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CITY COUNCIL., Issue 7920, 30 May 1889
The fortnightly meeting of the City Council, held last night, was attended by the Mayor, Cis Kimbell, Haynes, Hardy, M'Gregor, Cramond, Sinclair, Carroll, Solomon, Fish, Barron, Cohen, and Smith, CORRESPONDENCE. Mr James Beadle wrote as follows “ I have seen some very unwise things done during my thirty years’ residence in Dunedin, but none so unwise as the attempt to lease the Triangle. I write to most heartily protest against the scheme, and to state I will not in future vote for anyone who votes in favor of leasing the Triangle reserve. Trusting that it will never be leased or sold, I remain, etc.”—The letter was received, Mr A. Bathgate wrote calling the Council’s attention to the ride of the .Maori road, the top of Stafford street, and the Town Belt near Mr Braithwaite’s bush, and other places, where old tins, ashes, and other rubbish had been deposited, and asking that some steps be taken to abate the nuisance.— Referred to the inspector of nuisances to inquire into, The Town Clerk of Mornington wrote, n the Eglinton road, stating that the Works Committee of his Council requested him to inform the City Council that their engineer’s estimate of L2O was wholly inadequate for the works required, and that the City Council’s contribution of one-third of the cost was also considered much below their share for maintenance. It was suggested that the City Council should reconsider the matter, and if possible avoid referring the matter to the Resident Magistrate.—Referred to Works Committee.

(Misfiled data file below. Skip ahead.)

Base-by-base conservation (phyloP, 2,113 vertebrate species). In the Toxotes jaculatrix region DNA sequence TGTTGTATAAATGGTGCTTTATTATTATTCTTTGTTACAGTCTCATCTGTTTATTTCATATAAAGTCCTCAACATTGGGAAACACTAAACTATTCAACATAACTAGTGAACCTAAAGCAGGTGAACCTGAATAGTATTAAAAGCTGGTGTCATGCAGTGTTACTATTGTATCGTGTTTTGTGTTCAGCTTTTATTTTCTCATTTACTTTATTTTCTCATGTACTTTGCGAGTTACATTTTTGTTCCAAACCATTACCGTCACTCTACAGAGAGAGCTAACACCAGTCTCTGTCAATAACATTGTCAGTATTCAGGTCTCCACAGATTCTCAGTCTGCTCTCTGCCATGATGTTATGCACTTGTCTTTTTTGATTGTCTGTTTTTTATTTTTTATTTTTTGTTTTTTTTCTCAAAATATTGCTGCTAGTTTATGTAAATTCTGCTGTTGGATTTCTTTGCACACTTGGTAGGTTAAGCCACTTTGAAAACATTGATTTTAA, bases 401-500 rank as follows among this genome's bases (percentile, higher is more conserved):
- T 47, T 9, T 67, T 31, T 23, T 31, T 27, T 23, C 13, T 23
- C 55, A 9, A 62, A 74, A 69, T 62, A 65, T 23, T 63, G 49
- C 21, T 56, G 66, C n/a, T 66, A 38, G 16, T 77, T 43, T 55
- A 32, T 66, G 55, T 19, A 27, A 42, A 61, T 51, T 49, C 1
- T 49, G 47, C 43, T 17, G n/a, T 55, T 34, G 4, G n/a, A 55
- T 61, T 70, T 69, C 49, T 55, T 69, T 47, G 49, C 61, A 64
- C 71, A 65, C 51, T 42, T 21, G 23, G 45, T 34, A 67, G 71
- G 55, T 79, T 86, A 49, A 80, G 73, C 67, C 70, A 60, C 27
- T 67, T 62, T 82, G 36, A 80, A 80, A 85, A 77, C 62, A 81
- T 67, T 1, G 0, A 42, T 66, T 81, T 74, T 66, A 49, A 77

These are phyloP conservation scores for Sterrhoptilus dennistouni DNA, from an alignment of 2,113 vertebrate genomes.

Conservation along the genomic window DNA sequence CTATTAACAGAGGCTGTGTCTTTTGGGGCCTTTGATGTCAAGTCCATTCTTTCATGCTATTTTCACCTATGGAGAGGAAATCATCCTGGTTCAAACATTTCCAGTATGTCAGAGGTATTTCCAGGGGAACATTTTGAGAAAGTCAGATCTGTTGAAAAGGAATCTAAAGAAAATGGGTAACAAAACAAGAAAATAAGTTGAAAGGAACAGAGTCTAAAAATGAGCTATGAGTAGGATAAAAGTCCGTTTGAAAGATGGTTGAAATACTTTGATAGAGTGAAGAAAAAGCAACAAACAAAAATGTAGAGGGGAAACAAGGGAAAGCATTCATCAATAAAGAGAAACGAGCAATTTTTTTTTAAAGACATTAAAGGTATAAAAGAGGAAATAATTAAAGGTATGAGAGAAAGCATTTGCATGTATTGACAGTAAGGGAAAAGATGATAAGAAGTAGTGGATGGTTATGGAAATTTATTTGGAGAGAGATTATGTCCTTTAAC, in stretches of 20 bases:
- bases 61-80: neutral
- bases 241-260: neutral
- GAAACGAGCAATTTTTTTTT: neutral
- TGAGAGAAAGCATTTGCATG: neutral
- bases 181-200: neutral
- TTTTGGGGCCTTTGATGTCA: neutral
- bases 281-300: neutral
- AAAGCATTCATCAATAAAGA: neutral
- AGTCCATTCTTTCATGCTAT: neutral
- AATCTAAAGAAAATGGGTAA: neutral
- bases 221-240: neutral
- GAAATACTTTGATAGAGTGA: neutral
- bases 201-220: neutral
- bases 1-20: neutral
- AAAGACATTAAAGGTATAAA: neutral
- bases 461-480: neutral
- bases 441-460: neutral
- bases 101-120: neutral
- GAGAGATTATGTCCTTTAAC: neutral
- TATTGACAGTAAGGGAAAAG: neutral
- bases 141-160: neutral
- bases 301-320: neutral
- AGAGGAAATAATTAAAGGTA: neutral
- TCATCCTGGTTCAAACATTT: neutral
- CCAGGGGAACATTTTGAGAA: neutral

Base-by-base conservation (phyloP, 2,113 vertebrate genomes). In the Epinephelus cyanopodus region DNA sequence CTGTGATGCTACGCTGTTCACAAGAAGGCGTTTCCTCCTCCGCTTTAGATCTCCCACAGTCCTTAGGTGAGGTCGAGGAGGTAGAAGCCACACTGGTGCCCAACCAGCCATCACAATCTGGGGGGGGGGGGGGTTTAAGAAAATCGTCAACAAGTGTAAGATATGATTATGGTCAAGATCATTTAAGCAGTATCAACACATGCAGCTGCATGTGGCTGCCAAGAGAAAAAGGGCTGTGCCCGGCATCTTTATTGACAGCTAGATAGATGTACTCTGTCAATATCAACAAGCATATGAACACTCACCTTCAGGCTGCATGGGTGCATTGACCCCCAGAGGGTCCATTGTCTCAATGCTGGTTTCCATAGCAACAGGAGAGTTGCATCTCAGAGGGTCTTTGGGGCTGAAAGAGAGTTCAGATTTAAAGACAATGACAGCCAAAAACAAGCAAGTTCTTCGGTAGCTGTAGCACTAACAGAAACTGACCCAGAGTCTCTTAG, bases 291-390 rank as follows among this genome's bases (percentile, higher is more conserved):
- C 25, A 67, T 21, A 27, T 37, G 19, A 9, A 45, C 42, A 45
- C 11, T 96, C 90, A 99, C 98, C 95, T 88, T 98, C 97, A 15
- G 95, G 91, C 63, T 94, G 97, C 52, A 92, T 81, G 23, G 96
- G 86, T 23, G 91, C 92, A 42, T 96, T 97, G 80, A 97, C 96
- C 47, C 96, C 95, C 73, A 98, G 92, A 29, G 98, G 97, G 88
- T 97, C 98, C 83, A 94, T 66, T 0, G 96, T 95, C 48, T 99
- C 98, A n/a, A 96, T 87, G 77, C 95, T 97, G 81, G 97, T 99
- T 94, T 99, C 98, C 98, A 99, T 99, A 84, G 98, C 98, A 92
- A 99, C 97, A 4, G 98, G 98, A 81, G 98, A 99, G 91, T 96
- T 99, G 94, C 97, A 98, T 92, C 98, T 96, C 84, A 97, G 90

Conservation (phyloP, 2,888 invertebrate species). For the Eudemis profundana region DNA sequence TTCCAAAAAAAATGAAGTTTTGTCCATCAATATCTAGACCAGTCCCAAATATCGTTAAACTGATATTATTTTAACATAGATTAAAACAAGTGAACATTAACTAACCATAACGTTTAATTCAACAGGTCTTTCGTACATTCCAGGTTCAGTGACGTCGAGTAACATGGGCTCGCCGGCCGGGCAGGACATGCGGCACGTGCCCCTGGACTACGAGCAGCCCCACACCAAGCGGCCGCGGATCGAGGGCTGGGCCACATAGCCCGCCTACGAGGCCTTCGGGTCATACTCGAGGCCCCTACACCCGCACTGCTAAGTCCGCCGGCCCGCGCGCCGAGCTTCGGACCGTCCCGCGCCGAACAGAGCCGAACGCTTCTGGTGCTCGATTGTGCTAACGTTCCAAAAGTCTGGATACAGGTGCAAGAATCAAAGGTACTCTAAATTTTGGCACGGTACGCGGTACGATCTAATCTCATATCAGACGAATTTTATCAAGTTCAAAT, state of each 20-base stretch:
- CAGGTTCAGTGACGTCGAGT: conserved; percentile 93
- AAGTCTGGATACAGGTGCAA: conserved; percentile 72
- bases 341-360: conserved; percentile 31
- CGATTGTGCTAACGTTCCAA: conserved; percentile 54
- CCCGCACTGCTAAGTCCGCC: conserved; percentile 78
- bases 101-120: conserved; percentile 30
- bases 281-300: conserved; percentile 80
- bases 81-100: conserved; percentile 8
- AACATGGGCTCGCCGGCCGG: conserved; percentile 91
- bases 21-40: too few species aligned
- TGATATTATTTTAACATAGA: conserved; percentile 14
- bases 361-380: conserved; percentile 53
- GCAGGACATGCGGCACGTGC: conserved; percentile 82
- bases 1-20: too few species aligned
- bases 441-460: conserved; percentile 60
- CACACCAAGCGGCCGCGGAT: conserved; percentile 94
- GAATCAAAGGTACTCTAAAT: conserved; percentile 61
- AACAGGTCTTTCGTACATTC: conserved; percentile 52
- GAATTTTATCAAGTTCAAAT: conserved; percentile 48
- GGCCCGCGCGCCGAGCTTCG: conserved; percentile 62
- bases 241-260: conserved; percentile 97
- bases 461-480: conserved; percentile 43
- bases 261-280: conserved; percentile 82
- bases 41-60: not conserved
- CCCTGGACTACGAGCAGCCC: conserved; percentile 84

A circular was received from the secretary of the Hospital and Charitable Aid Boards asking the Council to temit as soon as possible the amount of contribution which would have been due by the City Council if last year’s assessment had been still in force. —lt was resolved that the request be complied with. A circular was received from the Sydenham Borough Council asking the Council’s co-operation in endeavoring to get the Government to pass a Ratepayers’ Mutual Insurance Bill next session.—The request was declined.
Mr P. Barr, secretary to the Dunedin City Sinking Fund Commissioners, wrote forwarding an abstract of receipts and disbursements and summary of investments by the Sinking Fund Commissioners for the twelve months ending March 31, 1889, duly audited and certified to by the Auditor-general.—Re-ferred to the Finance Committee,